The latest news and information about what's going on with SCI science and research. Brought to you by Sam Maddox, author of the Christopher & Dana Reeve Foundation Paralysis Resource Guide.

Oxygen Deprivation: Therapeutic Upside

Two papers just came out on what’s called intermittent hypoxia (IH), both showing a strong link to nerve restoration. Hypoxia simply means the state of being deprived of adequate oxygen supply; when you arrive in Aspen from sea level you are hypoxic until your body adjusts. When you exercise vigorously, you are hypoxic and you adjust your rate of respiration accordingly. [tp:readmore]

Scientists have been studying hypoxia for many years and figured out 15 years or so ago that sequences of intermittent lack of oxygen initiate neural plasticity – the ability of nerves to grow and connect in new ways. What this means is that animals in experiments gained significant breathing strength after being trained, so to speak, with intermittent IH.

What happens? The scientists think it goes like this: hypoxia triggers a novel form of spinal plasticity that depends on the neurotransmitter serotonin. This seems to strengthen pathways to respiratory motor neurons by a mechanism known as phrenic long-term facilitation (pLTF). As this occurs, the system also makes an important protein called BDNF, or brain-derived neurotrophic factor. This  growth factor plays a major role in several forms of synaptic plasticity. 

Many papers note the IH effect, and usually offer up the possibility that this seemingly simple therapy could help people with chronic spinal cord injuries.

That possibility is coming closer: In a paper from Randy D. Trumbower at Emory University and the Zev Rymer lab at the Rehabilitation Institute of Chicago, a group of 13 people with chronic incomplete SCI were exposed to IH. Their voluntary ankle strength was measured before and after. Results:
Acute IH increased plantar flexion torque by 82 ± 33 per cent immediately following IH and was sustained above baseline for more than 90 minutes.

The paper concludes:
Acute IH elicits sustained increases in volitional somatic motor output in persons with chronic SCI. Thus, acute IH has promise as a therapeutic tool to induce plasticity and enhance motor function in SCI patients.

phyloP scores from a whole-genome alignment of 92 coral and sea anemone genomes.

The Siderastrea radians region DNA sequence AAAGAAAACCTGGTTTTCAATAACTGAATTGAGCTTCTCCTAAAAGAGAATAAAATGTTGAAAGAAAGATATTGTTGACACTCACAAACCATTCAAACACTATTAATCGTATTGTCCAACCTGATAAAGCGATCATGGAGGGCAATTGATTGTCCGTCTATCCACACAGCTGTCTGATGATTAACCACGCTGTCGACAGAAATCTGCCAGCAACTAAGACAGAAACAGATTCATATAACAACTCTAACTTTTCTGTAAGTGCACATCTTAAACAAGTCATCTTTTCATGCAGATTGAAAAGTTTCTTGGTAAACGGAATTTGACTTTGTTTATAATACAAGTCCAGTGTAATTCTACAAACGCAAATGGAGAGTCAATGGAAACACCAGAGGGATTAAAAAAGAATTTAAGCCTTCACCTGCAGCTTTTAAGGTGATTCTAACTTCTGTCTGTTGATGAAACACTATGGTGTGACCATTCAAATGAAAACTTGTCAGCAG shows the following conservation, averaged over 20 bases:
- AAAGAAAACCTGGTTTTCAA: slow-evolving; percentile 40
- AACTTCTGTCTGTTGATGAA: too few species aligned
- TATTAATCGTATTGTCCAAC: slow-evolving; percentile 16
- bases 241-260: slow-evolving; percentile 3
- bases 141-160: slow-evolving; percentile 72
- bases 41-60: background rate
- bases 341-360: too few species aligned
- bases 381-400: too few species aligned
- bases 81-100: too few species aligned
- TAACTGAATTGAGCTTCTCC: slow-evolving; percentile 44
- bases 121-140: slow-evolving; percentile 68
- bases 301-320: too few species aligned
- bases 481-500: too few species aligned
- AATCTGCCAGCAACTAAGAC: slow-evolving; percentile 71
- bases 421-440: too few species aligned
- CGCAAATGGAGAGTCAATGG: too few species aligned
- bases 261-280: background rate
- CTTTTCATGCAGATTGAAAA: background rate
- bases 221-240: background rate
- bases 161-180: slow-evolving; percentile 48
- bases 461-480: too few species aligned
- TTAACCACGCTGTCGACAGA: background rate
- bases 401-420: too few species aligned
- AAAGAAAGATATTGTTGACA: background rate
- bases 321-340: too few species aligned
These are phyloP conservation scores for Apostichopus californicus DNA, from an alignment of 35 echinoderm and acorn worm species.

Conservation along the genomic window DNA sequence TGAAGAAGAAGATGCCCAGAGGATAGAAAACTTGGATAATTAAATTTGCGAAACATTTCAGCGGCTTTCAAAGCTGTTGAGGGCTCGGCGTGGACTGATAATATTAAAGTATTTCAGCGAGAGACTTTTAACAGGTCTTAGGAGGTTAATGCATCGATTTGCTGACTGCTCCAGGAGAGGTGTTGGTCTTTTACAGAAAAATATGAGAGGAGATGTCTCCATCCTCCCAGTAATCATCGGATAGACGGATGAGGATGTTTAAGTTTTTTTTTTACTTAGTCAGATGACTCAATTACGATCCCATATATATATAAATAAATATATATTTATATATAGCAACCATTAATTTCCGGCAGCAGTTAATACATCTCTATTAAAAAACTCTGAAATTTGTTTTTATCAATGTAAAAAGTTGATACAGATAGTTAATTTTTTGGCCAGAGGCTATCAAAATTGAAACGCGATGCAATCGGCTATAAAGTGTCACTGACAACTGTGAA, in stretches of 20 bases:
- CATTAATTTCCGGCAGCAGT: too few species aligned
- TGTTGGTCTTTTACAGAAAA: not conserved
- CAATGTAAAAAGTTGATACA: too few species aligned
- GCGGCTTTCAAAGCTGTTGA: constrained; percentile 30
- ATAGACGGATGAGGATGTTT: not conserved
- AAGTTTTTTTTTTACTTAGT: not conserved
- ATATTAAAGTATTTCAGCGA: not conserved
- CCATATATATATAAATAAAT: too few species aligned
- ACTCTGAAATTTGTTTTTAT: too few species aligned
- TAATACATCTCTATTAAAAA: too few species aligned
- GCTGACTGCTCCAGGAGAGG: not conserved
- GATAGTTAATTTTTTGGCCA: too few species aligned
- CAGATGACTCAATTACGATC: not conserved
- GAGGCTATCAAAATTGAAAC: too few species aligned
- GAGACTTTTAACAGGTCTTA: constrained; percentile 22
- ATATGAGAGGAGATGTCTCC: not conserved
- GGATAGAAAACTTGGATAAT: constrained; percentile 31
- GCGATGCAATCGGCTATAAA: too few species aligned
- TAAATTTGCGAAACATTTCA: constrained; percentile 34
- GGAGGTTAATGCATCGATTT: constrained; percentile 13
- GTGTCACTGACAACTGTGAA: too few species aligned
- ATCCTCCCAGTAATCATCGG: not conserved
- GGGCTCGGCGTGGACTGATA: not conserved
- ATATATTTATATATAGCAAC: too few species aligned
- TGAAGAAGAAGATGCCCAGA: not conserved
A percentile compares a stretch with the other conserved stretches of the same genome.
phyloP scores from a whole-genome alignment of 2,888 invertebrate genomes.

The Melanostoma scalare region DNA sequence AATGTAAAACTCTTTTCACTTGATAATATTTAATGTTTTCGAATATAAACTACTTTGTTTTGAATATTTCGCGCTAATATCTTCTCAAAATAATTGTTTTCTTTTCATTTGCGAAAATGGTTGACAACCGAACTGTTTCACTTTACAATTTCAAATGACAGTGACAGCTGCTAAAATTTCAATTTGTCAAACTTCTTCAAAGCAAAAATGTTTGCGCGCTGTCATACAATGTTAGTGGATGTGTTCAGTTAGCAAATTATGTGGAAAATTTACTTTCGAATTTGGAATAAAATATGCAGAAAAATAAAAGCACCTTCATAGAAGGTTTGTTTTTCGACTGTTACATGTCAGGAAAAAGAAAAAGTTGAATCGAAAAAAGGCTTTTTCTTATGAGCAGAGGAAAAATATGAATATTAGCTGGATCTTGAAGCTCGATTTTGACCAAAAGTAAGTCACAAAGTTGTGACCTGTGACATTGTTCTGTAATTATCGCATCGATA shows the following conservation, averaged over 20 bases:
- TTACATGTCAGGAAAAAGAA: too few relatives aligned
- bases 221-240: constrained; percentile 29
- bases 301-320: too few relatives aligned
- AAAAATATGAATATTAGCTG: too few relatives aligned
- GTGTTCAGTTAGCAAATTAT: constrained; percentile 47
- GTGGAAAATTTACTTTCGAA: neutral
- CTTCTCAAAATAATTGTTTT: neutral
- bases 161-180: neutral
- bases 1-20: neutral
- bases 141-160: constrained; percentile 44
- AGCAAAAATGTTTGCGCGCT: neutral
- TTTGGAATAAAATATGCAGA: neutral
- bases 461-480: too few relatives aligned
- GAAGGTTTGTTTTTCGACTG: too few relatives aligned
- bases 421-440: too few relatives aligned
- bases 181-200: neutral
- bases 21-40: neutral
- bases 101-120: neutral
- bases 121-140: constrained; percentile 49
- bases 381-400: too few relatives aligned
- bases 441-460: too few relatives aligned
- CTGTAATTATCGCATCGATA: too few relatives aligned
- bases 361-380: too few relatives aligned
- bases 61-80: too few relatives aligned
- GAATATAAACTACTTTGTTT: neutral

The paper, “Exposure to Acute Intermittent Hypoxia Augments Somatic Motor Function in Humans With Incomplete Spinal Cord Injury,” came out in the journal Neurorehabilitation and Neural Repair in February. Less than a month later it was already being cited in another hypoxia paper, which only hit the streets last week.

This newer  one is called “Repetitive Intermittent Hypoxia Induces Respiratory and Somatic Motor Recovery after Chronic Cervical Spinal Injury,” and was published in the Journal of Neuroscience.  It comes from Mary R. Lovett-Barr and Gordon S. Mitchell at the University of Wisconsin. They worked with spinal cord injured rats. After IH treatment the animals could not only breath better but could walk up a ladder better too.

The rats were placed in a Plexiglas chamber; they got 10 sessions of IH – the percentage of normal oxygen in the chamber was cut in half – for five minutes on, five minutes normal air for a total of 110 minutes, for seven days.

According to the paper, IH elicited “nearly complete and prolonged (3 weeks) recovery of forelimb function in the horizontal ladder-walking task.”
Before injury, all rats crossed the ladder successfully with 20 per cent foot slips. Four weeks after injury, significantly more errors were made with the impaired forelimb, slipping 60 per cent of the time. Rats receiving normoxia [normal air] and ladder walking beginning 4 weeks after injury did not improve significantly from this level, either during the 1 week period of daily ladder walking or in the 3 weeks after this task. In contrast, rats receiving daily acute IH before daily ladder walking rapidly improved and made only 30 per cent foot-slip errors by the fourth treatment day.

What’s the significance of this? Again, from the paper:
The evidence presented here suggests that repetitive exposure to acute IH is a viable therapeutic approach to treat spinal injury. Indeed, in persons with incomplete, chronic SCI (American Spinal Injury Association impairment scale C or D; average of 15 years after injury), even a single presentation of AIH increases plantar flexion torque by 82 per cent, an effect that lasts 4 hours [that’s the work cited from the Trumbower paper, above]. However, certain issues must be resolved before translation to clinical application can be realized. Targeted investigations concerning the potential of repetitive acute IH to facilitate restoration of respiratory and limb function in safe and meaningful ways must be investigated.


In other words, before you try this at home, give the researchers time to understand what the optimal protocols are for motor improvement related to oxygen deprivation. How long, how many repetitions? You have to pay attention to the patterns:
The pattern and number of episodes are key, because respiratory plasticity is highly pattern sensitive; continuous hypoxia does not elicit similar plasticity. A balance must be achieved between maximal improvement in motor function and minimization of adverse consequences.

Such consequences include neuronal cell death and learning deficits, and autonomic dysreflexia.

From our Paralysis Resource Center:

- Request a FREE Autonomic Dysreflexia wallet card
- Email to a friend an Autonomic Dysreflexia wallet ecard
- Download a fact sheet about Autonomic Dysreflexia

Posted by Sam Maddox on Mar 21, 2012 1:01 AM America/New_York

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